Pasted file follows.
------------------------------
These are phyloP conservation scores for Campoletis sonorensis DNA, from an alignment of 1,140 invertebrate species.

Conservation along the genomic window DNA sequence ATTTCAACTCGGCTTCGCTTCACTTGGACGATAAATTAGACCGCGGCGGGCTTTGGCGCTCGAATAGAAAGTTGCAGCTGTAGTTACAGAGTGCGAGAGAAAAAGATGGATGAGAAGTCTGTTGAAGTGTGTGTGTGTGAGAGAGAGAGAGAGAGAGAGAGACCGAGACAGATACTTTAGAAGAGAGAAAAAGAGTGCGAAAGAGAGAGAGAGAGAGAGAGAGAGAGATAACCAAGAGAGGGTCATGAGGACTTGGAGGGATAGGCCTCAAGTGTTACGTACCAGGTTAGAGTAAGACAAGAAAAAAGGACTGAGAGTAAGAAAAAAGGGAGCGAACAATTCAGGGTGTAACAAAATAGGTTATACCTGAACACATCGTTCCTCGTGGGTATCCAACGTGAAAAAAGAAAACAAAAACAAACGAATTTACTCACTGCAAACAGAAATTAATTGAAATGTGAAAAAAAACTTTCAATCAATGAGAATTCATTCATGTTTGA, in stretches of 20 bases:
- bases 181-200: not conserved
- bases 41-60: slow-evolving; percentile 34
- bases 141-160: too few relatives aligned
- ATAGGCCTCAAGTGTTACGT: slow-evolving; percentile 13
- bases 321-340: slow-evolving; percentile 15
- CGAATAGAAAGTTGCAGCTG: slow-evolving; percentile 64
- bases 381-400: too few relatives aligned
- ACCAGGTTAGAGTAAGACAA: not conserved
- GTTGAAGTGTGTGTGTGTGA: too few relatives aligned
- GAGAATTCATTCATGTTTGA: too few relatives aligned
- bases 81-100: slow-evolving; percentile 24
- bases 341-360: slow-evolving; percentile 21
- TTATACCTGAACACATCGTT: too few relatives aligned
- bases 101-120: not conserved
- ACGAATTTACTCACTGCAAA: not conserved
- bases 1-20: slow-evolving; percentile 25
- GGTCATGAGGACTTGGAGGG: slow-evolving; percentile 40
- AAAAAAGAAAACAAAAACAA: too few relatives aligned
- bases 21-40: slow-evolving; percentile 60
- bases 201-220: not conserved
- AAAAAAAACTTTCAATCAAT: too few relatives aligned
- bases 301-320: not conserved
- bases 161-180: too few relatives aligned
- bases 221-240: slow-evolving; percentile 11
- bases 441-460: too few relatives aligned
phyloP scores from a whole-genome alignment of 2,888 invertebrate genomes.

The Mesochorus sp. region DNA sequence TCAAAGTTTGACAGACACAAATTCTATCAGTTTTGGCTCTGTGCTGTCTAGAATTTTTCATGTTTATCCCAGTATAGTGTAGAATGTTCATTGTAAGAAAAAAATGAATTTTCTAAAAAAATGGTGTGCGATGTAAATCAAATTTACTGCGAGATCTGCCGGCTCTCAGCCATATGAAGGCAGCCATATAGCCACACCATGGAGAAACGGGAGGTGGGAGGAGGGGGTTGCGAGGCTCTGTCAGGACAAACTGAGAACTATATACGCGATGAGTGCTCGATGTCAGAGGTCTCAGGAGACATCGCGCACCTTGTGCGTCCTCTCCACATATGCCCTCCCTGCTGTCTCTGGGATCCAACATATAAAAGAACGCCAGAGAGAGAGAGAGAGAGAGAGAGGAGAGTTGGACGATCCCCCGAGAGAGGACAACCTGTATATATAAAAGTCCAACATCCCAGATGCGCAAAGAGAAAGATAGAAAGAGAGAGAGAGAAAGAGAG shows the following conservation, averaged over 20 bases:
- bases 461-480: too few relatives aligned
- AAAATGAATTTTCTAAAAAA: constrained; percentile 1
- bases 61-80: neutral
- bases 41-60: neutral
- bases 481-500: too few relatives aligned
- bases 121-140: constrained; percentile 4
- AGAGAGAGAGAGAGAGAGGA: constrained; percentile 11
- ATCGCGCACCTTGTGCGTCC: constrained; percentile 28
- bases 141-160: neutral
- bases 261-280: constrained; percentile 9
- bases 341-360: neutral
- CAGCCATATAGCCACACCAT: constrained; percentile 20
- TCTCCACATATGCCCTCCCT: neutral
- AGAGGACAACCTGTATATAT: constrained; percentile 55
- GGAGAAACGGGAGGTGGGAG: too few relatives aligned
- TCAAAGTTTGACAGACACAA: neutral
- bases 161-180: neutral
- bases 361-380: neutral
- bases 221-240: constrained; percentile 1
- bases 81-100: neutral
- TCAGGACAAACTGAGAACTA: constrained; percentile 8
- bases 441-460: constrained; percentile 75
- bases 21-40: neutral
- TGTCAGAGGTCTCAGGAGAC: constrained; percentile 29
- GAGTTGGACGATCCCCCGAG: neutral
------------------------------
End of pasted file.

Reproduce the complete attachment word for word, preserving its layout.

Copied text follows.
These are phyloP conservation scores for Campoletis sonorensis DNA, from an alignment of 1,140 invertebrate species.

Conservation along the genomic window DNA sequence ATTTCAACTCGGCTTCGCTTCACTTGGACGATAAATTAGACCGCGGCGGGCTTTGGCGCTCGAATAGAAAGTTGCAGCTGTAGTTACAGAGTGCGAGAGAAAAAGATGGATGAGAAGTCTGTTGAAGTGTGTGTGTGTGAGAGAGAGAGAGAGAGAGAGAGACCGAGACAGATACTTTAGAAGAGAGAAAAAGAGTGCGAAAGAGAGAGAGAGAGAGAGAGAGAGAGATAACCAAGAGAGGGTCATGAGGACTTGGAGGGATAGGCCTCAAGTGTTACGTACCAGGTTAGAGTAAGACAAGAAAAAAGGACTGAGAGTAAGAAAAAAGGGAGCGAACAATTCAGGGTGTAACAAAATAGGTTATACCTGAACACATCGTTCCTCGTGGGTATCCAACGTGAAAAAAGAAAACAAAAACAAACGAATTTACTCACTGCAAACAGAAATTAATTGAAATGTGAAAAAAAACTTTCAATCAATGAGAATTCATTCATGTTTGA, in stretches of 20 bases:
- bases 181-200: not conserved
- bases 41-60: slow-evolving; percentile 34
- bases 141-160: too few relatives aligned
- ATAGGCCTCAAGTGTTACGT: slow-evolving; percentile 13
- bases 321-340: slow-evolving; percentile 15
- CGAATAGAAAGTTGCAGCTG: slow-evolving; percentile 64
- bases 381-400: too few relatives aligned
- ACCAGGTTAGAGTAAGACAA: not conserved
- GTTGAAGTGTGTGTGTGTGA: too few relatives aligned
- GAGAATTCATTCATGTTTGA: too few relatives aligned
- bases 81-100: slow-evolving; percentile 24
- bases 341-360: slow-evolving; percentile 21
- TTATACCTGAACACATCGTT: too few relatives aligned
- bases 101-120: not conserved
- ACGAATTTACTCACTGCAAA: not conserved
- bases 1-20: slow-evolving; percentile 25
- GGTCATGAGGACTTGGAGGG: slow-evolving; percentile 40
- AAAAAAGAAAACAAAAACAA: too few relatives aligned
- bases 21-40: slow-evolving; percentile 60
- bases 201-220: not conserved
- AAAAAAAACTTTCAATCAAT: too few relatives aligned
- bases 301-320: not conserved
- bases 161-180: too few relatives aligned
- bases 221-240: slow-evolving; percentile 11
- bases 441-460: too few relatives aligned
phyloP scores from a whole-genome alignment of 2,888 invertebrate genomes.

The Mesochorus sp. region DNA sequence TCAAAGTTTGACAGACACAAATTCTATCAGTTTTGGCTCTGTGCTGTCTAGAATTTTTCATGTTTATCCCAGTATAGTGTAGAATGTTCATTGTAAGAAAAAAATGAATTTTCTAAAAAAATGGTGTGCGATGTAAATCAAATTTACTGCGAGATCTGCCGGCTCTCAGCCATATGAAGGCAGCCATATAGCCACACCATGGAGAAACGGGAGGTGGGAGGAGGGGGTTGCGAGGCTCTGTCAGGACAAACTGAGAACTATATACGCGATGAGTGCTCGATGTCAGAGGTCTCAGGAGACATCGCGCACCTTGTGCGTCCTCTCCACATATGCCCTCCCTGCTGTCTCTGGGATCCAACATATAAAAGAACGCCAGAGAGAGAGAGAGAGAGAGAGAGGAGAGTTGGACGATCCCCCGAGAGAGGACAACCTGTATATATAAAAGTCCAACATCCCAGATGCGCAAAGAGAAAGATAGAAAGAGAGAGAGAGAAAGAGAG shows the following conservation, averaged over 20 bases:
- bases 461-480: too few relatives aligned
- AAAATGAATTTTCTAAAAAA: constrained; percentile 1
- bases 61-80: neutral
- bases 41-60: neutral
- bases 481-500: too few relatives aligned
- bases 121-140: constrained; percentile 4
- AGAGAGAGAGAGAGAGAGGA: constrained; percentile 11
- ATCGCGCACCTTGTGCGTCC: constrained; percentile 28
- bases 141-160: neutral
- bases 261-280: constrained; percentile 9
- bases 341-360: neutral
- CAGCCATATAGCCACACCAT: constrained; percentile 20
- TCTCCACATATGCCCTCCCT: neutral
- AGAGGACAACCTGTATATAT: constrained; percentile 55
- GGAGAAACGGGAGGTGGGAG: too few relatives aligned
- TCAAAGTTTGACAGACACAA: neutral
- bases 161-180: neutral
- bases 361-380: neutral
- bases 221-240: constrained; percentile 1
- bases 81-100: neutral
- TCAGGACAAACTGAGAACTA: constrained; percentile 8
- bases 441-460: constrained; percentile 75
- bases 21-40: neutral
- TGTCAGAGGTCTCAGGAGAC: constrained; percentile 29
- GAGTTGGACGATCCCCCGAG: neutral